In my junior year (2016-2017), I joined a photography class in school to learn more technical aspects of photography such as shutter speed, aperture, and ISO. Shutter speed is the length of time the lens is open to let light into the camera. While fast shutter speeds freeze action, slower shutter speeds will blur moving objects in a scene. Aperture refers to the size of the lens’s opening, which lets in the light for the camera. This aperture size is measured in f-stops. The higher the f-stop value, the smaller the aperture will be. Aperture has a direct correlation with depth of field, or the range of distance that is sharp. Using a wide aperture (small f-stop) causes a shallow depth of field. The focused subject will be sharp, but the background is mostly blurred. This helps make the subject conspicuous. On the other hand, using a narrow aperture (large f-stop) causes a deep depth of field. Most of the photo will be sharp. ISO determines how sensitive the digital sensor in the camera is to light. Higher ISO lets your camera be more sensitive to light, allowing one to use a quicker shutter speed. By using all 3 elements, one can create an amazing shot.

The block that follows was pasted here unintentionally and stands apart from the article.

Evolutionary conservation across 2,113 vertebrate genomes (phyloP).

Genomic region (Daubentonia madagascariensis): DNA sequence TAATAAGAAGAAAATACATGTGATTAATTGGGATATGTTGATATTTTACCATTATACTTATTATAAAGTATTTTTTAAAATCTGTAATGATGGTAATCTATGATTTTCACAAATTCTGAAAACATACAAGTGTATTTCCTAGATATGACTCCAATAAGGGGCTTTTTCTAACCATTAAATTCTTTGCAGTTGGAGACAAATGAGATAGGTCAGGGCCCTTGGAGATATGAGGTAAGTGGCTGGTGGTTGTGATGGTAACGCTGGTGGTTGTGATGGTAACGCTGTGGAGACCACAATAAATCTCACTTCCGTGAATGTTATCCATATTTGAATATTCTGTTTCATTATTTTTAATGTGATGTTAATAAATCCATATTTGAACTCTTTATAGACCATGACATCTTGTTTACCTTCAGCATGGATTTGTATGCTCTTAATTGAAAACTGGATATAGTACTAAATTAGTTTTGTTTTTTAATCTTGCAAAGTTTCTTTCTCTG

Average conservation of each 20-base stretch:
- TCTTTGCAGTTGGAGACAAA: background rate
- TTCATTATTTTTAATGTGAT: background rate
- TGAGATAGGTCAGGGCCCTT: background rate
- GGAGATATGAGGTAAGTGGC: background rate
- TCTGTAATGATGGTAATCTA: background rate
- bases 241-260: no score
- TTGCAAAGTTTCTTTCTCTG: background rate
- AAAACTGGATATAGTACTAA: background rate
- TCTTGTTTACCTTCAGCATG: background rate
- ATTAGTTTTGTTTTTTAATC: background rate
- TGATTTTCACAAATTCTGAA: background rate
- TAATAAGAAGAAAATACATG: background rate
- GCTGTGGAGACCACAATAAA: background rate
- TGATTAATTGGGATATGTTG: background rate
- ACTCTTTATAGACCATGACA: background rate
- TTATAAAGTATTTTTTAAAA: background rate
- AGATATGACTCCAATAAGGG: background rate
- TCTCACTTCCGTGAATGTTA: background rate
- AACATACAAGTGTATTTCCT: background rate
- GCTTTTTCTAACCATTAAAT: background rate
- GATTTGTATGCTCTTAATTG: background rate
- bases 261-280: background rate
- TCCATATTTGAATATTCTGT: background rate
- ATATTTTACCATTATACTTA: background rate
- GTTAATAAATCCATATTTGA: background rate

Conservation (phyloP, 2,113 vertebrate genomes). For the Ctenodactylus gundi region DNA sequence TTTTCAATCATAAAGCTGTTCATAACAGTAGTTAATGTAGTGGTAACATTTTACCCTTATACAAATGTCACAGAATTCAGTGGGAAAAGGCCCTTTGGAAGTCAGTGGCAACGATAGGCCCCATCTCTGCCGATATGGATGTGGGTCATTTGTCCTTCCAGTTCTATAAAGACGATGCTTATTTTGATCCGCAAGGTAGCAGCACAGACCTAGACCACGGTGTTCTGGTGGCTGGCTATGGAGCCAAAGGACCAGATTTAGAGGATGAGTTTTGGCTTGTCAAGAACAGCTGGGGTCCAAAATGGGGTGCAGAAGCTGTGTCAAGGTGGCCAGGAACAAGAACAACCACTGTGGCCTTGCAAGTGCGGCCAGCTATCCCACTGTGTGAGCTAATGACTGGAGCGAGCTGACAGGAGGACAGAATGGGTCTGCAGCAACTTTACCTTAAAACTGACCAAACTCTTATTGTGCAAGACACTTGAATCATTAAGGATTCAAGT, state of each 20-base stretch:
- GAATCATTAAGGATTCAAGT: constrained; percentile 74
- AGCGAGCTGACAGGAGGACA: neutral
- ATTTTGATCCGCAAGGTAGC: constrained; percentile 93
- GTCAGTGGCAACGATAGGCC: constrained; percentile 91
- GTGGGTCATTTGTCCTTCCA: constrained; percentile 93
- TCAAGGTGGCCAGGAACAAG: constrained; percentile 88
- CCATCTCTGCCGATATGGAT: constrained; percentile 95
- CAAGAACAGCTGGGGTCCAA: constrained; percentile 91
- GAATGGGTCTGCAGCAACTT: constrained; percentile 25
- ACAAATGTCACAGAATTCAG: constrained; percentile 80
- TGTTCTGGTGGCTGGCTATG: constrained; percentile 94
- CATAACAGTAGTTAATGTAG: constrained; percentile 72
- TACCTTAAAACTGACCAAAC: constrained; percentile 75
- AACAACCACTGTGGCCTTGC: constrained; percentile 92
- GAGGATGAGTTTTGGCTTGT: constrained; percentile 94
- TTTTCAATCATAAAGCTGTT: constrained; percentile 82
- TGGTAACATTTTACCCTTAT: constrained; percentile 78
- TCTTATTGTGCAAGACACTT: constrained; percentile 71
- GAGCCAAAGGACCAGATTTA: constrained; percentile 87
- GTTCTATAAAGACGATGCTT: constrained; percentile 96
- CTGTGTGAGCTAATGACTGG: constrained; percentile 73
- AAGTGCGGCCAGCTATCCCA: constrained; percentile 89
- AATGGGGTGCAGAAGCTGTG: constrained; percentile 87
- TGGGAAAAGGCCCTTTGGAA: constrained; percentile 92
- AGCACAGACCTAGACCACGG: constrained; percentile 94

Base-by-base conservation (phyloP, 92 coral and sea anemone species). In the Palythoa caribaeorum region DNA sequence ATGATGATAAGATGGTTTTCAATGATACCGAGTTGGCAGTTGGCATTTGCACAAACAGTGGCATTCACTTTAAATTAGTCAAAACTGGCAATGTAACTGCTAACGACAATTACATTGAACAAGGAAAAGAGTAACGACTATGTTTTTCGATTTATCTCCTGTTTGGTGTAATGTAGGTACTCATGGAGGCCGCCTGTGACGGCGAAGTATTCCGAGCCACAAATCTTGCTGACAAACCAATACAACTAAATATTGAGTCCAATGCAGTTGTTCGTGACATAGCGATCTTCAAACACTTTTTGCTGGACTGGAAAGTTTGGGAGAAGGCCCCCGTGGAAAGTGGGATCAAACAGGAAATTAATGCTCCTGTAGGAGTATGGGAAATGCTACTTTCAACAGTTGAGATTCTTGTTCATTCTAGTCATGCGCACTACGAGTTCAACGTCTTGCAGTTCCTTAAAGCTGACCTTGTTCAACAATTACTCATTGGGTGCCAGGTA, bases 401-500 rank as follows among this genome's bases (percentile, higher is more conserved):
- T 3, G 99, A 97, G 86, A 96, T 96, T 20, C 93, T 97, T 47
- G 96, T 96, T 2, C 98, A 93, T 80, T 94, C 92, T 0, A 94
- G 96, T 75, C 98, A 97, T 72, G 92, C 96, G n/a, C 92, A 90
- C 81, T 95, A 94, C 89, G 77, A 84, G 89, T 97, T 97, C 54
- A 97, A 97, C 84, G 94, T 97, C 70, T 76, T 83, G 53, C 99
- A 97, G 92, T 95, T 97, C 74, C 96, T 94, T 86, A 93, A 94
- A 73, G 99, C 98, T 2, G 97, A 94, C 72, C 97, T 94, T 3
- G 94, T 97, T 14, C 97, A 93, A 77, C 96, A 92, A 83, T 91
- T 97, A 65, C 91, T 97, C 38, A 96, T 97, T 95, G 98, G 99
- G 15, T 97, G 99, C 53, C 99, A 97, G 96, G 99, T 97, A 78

Additionally, I was introduced to Photoshop. The program enables a plethora of possibilities by letting one manipulate available light, colors, layers, etc.
My photography teacher, Mr. Foley, had a joyful disposition and gave us specific titled assignments such as Wood throughout the year. Although the scope of each assignment was specific, we had to manipulate and utilize the available surroundings in our pitifully barren campus. Portrait photography was possibly the hardest since most the students were in their classrooms and the photography class could not disturb them.